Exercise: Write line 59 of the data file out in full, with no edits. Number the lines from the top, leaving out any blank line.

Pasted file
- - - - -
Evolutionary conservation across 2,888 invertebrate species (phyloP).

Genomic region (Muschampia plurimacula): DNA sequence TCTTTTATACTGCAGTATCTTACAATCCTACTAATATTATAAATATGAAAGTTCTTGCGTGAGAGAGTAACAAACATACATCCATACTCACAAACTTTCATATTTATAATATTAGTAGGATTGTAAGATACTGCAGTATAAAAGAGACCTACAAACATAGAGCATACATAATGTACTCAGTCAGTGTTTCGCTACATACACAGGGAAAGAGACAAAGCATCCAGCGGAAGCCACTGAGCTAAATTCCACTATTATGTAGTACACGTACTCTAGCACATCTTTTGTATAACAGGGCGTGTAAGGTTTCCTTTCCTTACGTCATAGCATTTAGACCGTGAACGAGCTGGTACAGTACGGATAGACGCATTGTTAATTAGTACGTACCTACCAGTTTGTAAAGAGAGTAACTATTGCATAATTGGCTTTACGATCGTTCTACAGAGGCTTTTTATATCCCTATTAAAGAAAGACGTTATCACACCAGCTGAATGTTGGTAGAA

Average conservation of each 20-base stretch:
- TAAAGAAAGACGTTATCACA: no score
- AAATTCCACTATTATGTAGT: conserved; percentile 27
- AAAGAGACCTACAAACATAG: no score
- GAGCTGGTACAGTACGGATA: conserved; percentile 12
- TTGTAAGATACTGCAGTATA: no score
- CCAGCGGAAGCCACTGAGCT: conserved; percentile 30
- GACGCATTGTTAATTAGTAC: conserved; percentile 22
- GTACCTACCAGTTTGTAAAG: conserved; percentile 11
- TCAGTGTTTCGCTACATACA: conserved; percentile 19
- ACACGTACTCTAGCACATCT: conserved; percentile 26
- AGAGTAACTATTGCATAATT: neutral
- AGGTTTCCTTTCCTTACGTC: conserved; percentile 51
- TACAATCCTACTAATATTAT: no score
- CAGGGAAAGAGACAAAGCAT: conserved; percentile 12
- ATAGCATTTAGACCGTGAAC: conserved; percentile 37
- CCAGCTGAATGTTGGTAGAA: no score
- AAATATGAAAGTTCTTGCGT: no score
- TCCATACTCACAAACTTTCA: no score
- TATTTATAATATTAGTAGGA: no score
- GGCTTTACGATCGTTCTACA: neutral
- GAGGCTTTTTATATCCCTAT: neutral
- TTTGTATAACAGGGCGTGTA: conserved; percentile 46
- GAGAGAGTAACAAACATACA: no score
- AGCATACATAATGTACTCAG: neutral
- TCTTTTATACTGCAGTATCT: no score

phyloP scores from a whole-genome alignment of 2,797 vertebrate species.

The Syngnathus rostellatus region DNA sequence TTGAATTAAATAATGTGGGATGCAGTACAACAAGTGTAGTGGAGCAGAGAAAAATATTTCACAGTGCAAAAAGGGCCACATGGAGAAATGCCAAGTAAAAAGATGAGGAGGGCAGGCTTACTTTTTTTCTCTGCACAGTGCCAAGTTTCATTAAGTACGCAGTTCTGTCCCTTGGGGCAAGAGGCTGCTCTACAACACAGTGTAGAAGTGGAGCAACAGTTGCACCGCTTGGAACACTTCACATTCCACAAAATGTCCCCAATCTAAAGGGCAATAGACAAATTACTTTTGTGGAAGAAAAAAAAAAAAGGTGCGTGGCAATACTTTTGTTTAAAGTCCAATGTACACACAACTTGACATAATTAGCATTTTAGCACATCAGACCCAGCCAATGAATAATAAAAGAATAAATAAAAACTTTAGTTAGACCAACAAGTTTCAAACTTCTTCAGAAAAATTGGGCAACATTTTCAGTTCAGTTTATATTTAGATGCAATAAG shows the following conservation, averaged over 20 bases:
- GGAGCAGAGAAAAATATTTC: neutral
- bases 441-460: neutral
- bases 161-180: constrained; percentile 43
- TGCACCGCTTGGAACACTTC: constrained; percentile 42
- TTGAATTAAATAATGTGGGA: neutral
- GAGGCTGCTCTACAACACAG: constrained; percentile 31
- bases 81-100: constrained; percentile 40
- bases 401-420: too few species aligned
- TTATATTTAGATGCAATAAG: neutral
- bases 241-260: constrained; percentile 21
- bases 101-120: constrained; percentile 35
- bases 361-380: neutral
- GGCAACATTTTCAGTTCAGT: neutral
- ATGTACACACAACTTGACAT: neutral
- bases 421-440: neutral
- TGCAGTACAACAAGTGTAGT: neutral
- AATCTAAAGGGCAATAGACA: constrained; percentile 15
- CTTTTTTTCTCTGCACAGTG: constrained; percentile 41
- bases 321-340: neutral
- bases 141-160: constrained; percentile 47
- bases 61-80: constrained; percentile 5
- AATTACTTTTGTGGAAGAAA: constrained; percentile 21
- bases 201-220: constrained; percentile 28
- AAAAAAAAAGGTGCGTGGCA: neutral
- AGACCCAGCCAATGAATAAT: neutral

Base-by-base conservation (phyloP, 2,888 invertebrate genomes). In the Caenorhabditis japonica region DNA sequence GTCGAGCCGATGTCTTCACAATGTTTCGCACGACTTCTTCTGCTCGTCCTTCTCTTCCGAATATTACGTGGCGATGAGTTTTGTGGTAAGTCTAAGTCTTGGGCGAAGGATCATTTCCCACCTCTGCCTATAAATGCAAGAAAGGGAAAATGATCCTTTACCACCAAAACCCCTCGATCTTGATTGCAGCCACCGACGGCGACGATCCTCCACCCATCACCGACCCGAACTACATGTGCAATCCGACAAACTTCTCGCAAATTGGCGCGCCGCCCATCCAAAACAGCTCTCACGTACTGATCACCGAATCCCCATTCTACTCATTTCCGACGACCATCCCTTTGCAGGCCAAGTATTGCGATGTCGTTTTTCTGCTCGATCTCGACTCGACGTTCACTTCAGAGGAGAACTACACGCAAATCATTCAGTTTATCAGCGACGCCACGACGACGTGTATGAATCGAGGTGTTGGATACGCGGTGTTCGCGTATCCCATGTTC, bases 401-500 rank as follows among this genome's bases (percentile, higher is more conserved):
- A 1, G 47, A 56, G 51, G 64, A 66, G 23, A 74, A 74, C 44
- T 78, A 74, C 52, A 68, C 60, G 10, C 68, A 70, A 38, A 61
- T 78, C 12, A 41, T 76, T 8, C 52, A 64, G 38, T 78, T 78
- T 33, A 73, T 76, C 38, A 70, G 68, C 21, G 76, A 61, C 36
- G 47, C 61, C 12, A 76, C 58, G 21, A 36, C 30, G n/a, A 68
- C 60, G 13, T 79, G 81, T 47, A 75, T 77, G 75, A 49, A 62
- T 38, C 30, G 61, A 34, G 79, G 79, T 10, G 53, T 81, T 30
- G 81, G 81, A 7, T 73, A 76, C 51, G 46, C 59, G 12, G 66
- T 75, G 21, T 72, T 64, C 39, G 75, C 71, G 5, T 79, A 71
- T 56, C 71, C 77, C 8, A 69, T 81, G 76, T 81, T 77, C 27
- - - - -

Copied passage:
- T 78, C 12, A 41, T 76, T 8, C 52, A 64, G 38, T 78, T 78